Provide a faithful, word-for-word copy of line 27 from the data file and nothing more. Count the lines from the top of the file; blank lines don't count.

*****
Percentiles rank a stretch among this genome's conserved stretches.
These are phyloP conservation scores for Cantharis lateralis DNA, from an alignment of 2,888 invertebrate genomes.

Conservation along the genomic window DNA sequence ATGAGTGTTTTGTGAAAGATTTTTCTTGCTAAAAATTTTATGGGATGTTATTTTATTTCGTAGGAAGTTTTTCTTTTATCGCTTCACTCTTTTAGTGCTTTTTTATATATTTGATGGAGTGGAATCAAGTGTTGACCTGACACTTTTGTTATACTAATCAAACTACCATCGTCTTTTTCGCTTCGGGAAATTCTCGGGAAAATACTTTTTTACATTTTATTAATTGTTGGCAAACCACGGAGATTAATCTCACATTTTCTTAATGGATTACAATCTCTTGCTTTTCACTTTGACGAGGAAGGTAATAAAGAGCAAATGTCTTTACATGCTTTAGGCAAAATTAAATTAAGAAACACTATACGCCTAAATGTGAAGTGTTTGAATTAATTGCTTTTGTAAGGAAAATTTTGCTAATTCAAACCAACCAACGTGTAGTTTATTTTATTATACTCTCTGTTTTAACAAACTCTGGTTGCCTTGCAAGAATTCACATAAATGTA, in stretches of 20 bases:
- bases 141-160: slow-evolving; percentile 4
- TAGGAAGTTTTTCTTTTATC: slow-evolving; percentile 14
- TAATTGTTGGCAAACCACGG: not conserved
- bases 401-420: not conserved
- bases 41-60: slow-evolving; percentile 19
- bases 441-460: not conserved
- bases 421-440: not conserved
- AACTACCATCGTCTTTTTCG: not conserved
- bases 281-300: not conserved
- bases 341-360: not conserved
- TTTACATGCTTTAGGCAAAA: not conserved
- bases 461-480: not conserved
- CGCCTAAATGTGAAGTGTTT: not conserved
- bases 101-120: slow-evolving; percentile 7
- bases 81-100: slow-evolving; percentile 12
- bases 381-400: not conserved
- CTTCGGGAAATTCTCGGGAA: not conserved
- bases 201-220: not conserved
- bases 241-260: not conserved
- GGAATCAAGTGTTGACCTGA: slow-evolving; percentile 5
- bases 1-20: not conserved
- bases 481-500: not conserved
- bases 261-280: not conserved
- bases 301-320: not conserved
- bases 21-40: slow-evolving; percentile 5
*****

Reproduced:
- bases 301-320: not conserved